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Here Is Why Closing Shop Doors Doesn’t Mean Killing Off Your Customer Experiences

If there’s one thing the pandemic taught us, it’s that an online presence is arguably more important than an in-store one for retailers.

When the March 2020 lockdown was announced, the vast majority of retailers were forced to close their stores to the public. Those who already had an online presence were well-prepared for this shift, but smaller businesses that couldn’t afford one struggled. Customer service went digital, and many consumers and businesses haven’t looked back.

An average of 50 physical stores closed a day in the first six months of 2021 due to a mix of businesses closing down, reducing spend on retail space, or prioritising their online experiences.

Businesses that have historically operated face to face may be concerned that closing physical spaces will affect the level of customer service they’re able to deliver. Remote and digital customer services may feel impersonal and lacking in a human touch, but they needn’t be.

Here, customer service expert Kura discusses why businesses closing physical spaces shouldn’t mean diminished customer service.

Customers want digital interactions

Multiple national lockdowns accelerated the trend of customers interacting with businesses digitally, which had already been on the rise pre-pandemic. With limited to no options to speak with customer service advisors in person and long waiting times on the phone, many consumers turned to digital self-service options out of necessity.

The number of customers who want digital-only contact methods doubled between 2019 and 2020, highlighting the effectiveness of digital channels and their importance over physical-only interactions. An omnichannel experience is important to consumers, especially given that older consumers and those on low incomes are more likely to be digitally excluded, but a digital-first strategy will allow you to meet growing customer demand.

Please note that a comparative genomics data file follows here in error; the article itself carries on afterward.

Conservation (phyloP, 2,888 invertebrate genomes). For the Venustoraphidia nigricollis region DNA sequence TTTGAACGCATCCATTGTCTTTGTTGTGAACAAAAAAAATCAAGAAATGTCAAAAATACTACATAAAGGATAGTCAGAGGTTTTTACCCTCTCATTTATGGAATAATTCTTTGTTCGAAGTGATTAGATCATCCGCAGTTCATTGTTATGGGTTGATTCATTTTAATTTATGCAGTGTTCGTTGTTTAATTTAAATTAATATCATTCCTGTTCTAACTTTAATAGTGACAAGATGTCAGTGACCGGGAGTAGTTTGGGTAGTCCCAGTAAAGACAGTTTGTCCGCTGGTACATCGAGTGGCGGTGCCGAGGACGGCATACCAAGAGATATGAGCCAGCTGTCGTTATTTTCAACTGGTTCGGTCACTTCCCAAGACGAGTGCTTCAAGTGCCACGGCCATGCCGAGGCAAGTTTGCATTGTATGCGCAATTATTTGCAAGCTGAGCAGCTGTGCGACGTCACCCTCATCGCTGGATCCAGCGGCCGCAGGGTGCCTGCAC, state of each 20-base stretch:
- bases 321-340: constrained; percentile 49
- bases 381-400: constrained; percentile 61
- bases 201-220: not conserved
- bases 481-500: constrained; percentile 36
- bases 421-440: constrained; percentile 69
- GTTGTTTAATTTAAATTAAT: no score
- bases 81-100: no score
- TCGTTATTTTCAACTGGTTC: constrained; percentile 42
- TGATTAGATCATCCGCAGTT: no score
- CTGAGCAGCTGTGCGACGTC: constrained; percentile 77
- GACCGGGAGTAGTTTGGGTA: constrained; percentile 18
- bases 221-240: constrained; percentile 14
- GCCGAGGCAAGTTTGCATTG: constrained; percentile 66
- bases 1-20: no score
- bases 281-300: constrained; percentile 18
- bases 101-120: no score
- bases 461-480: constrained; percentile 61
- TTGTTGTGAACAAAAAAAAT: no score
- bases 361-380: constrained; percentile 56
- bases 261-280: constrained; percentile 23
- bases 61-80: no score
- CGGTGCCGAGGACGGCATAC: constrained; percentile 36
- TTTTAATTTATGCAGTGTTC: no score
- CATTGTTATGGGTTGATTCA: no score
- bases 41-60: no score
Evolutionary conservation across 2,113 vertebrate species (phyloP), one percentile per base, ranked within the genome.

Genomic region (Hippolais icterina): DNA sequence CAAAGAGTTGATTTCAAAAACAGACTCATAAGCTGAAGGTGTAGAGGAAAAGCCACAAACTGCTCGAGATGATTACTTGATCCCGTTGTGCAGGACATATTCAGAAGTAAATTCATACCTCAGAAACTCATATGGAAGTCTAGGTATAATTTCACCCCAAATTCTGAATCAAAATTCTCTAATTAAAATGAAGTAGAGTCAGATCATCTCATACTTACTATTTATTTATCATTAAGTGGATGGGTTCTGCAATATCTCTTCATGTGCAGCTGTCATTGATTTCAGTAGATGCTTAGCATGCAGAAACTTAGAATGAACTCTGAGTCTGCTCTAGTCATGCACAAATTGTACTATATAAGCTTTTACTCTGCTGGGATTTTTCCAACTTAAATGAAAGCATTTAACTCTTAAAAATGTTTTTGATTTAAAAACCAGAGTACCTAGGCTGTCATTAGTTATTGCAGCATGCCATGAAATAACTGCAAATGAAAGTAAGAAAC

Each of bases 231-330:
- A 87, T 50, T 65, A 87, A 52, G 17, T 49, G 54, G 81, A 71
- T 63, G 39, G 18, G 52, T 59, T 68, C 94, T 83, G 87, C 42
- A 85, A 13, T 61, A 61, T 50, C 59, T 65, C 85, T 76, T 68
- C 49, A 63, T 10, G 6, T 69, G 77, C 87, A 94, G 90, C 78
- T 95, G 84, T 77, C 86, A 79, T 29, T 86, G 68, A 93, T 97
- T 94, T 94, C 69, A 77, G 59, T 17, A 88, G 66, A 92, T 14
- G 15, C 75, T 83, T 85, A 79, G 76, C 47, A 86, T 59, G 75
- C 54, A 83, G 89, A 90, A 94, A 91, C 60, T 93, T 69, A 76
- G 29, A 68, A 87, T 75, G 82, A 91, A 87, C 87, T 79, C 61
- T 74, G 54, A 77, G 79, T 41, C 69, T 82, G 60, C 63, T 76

Businesses can still deliver a high level of service over digital methods, as long as they’re still meeting customer demands. The biggest frustration for customers is not being able to reach a human advisor, so it’s essential that this is an option digitally – even if you encourage them to self-serve with chatbots or online accounts first.

Digital natives are taking over

With every generation comes a bigger group of digital-savvy consumers. Millennials and Generation Z make up more than a third of the UK population and are considered digital natives because they grew up with advanced technology at their fingertips.

As these younger generations take over, the number of people who aren’t digital natives dwindles, which leaves us with a bigger proportion of tech-savvy consumers who expect digital interactions as standard.

Some of the biggest and most successful brands on the planet right now, including Amazon and Instagram, are almost exclusively digital. These businesses highlight the fact that digital-only customer service can keep customers satisfied and be hugely successful. They also appeal to these younger demographics who’ve grown up with companies that have never had a physical presence.

Digital channels have high satisfaction

Of the many contact methods available to customers, digital channels ranked the highest in terms of satisfaction. Chatbots, email, Facebook Messenger, video calls, and mobile apps were the channels ranked highest in terms of customer satisfaction in November 2019. Furthermore, the January 2022 UKCSI report shows that digital channels including text messages, social media, and web chat experienced the highest increase in satisfaction since January 2021.

Many businesses who are used to dealing with customers face to face might be concerned that fewer physical interactions will result in a less personal customer experience, but that doesn’t have to be the case.

Argos, which has long been famed for its in-store cataloguing experience, has branched out to become one of the most successful ecommerce companies in the UK. It has achieved this through a number of initiatives, including its stock-checking feature and extensive click-and-collect function, which includes a Fast Track option – the perfect blend of digital and in-store experiences, delivered at speed.


In a world of online shopping and omnichannel customer experiences, more retailers are shifting to a digital-first strategy. For those who’ve built a brand on in-person or in-store experiences, this can feel daunting. But as we can see with the likes of Argos, closing stores doesn’t mean jeopardising your customer experience. The human touch is still vital to digital experiences, and advisors will always have a huge role to play in delivering outstanding customer service. Ensuring you have the resources to deliver this remotely, like a large internal team or taking advantage of customer service outsourcing, will be more important than having a physical presence.